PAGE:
WASHINGTON (Reuters) - Construction spending jumped 1.1 percent in February on a rise in private residential building, the government said on Monday in a report that beat expectations and showed the building and housing sectors have not flagged from their strong pace of last year.
The value of new construction in the United States rose to $879.4 billion in February from a downwardly revised $869.7 billion in January, the Commerce Department said. Construction spending climbed 1.2 percent over February 2001.
The rate of increase was the highest since a matching pace in February 2001, and was ahead of the forecasts of analysts polled by Reuters, who were expecting a 0.7 percent increase.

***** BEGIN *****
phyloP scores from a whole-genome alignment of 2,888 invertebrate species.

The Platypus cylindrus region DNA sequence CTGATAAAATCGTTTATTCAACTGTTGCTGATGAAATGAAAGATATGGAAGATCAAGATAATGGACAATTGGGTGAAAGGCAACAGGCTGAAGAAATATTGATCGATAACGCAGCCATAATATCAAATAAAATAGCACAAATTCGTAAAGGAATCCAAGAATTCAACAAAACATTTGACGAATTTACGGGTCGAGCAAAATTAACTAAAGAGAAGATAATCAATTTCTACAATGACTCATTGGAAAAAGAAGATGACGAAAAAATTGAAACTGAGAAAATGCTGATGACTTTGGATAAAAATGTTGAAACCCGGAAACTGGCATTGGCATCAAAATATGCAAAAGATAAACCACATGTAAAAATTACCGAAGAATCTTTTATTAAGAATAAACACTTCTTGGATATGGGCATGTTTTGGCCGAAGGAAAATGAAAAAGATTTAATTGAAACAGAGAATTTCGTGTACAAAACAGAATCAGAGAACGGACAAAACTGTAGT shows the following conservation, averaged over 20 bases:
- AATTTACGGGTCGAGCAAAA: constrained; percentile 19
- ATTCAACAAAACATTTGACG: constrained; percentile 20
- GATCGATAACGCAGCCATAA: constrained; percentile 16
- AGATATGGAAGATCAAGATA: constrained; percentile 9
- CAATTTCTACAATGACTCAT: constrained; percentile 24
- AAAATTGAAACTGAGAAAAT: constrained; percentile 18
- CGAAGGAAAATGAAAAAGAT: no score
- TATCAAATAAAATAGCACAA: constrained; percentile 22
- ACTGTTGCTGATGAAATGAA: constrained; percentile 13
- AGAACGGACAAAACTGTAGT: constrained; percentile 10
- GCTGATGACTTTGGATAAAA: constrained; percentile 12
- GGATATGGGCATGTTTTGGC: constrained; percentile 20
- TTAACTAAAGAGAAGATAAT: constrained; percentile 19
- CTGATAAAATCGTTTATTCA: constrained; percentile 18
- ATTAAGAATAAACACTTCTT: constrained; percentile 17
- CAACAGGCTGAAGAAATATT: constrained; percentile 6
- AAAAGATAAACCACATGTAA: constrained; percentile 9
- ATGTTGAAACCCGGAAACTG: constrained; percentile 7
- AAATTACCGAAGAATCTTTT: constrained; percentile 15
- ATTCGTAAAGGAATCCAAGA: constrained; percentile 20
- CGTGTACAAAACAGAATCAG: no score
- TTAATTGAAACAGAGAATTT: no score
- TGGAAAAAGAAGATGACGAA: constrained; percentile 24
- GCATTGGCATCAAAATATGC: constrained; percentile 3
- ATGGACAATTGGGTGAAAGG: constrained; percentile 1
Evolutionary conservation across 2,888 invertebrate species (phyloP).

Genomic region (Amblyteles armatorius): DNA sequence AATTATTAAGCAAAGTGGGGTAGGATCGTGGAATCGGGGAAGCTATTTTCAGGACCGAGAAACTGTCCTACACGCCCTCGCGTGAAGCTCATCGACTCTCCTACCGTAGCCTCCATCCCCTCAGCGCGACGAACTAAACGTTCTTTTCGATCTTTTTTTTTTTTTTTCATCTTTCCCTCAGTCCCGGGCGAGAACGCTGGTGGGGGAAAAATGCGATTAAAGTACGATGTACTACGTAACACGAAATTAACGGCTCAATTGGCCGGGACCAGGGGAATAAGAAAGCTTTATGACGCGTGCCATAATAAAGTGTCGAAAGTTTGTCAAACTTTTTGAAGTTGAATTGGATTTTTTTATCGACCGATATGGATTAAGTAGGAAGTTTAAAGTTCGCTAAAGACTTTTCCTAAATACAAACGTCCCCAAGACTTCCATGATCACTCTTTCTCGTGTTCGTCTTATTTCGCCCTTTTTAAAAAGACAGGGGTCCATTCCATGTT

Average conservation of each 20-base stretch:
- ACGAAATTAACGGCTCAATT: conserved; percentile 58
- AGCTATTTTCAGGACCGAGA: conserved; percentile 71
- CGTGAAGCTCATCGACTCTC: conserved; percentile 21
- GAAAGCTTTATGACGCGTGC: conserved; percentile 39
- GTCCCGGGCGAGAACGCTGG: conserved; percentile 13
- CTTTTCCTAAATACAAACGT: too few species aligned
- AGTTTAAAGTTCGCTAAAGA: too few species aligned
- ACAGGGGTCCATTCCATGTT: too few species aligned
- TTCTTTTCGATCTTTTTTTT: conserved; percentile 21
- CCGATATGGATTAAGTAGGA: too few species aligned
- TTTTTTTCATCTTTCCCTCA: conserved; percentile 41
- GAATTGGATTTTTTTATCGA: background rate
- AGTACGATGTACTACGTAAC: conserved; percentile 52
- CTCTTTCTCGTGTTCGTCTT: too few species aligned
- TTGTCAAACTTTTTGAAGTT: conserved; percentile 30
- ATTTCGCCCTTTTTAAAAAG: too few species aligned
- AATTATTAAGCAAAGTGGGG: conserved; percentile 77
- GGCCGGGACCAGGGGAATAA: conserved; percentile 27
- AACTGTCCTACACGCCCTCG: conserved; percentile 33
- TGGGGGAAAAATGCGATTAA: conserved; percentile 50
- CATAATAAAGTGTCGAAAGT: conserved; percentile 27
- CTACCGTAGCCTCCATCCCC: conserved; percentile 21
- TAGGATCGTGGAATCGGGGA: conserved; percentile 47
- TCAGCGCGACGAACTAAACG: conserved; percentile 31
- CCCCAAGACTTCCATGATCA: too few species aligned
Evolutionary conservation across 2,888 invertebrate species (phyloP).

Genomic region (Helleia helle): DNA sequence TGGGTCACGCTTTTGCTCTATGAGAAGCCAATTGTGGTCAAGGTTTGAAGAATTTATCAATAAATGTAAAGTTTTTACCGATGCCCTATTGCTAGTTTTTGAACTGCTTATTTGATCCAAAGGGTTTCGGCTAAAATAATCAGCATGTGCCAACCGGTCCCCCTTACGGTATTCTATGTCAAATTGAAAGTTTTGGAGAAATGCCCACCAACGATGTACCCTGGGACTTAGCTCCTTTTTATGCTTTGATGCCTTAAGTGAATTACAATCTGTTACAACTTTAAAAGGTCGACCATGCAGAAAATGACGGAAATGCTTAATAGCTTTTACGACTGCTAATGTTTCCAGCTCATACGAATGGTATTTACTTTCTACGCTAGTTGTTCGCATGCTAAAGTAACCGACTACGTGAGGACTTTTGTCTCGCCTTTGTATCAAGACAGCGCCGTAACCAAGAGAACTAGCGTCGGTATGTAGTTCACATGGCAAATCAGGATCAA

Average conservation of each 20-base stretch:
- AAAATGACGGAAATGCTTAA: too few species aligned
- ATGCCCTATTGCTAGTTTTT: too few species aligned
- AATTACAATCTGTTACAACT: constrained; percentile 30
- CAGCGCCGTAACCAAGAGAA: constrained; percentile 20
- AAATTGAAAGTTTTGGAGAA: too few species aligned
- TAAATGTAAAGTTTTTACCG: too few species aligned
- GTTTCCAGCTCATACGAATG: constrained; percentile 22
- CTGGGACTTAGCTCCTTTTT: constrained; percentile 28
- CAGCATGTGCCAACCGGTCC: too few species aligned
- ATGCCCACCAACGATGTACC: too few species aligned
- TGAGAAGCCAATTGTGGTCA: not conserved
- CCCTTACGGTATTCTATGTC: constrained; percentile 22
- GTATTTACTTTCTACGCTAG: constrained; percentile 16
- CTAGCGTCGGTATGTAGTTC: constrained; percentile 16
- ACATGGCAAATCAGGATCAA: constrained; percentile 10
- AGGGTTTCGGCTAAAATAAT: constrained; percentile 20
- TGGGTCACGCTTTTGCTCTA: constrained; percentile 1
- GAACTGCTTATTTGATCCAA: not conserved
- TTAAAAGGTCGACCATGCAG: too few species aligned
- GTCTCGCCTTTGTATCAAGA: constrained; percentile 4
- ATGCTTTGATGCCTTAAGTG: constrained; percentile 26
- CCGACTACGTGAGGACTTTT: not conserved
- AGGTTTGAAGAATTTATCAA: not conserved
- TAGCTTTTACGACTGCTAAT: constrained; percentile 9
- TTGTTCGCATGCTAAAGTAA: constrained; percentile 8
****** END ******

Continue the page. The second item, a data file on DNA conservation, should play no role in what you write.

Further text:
Private residential building climbed 3.5 percent in February, the largest acceleration in activity since April 1996.
Housing and building have continued at strong levels despite the U.S. economic recession that began in March of last year, as lower interest rates lured buyers and inventories of new homes remained lean.
Many observers attribute the continued strong performance of housing and building in recent months to an unusually mild and dry winter, which has allowed construction projects to continue and made it easier for home buyers to continue shopping.
All private construction rose by 1.7 percent in February, while public construction fell 0.5 percent.
Nonresidential construction -- buildings such as factories, offices, and hotels and motels -- fell by 3.0 percent in the month before last, and was down 17.4 percent over the same month a year ago, an indication of how much harder the recession hit businesses than consumers.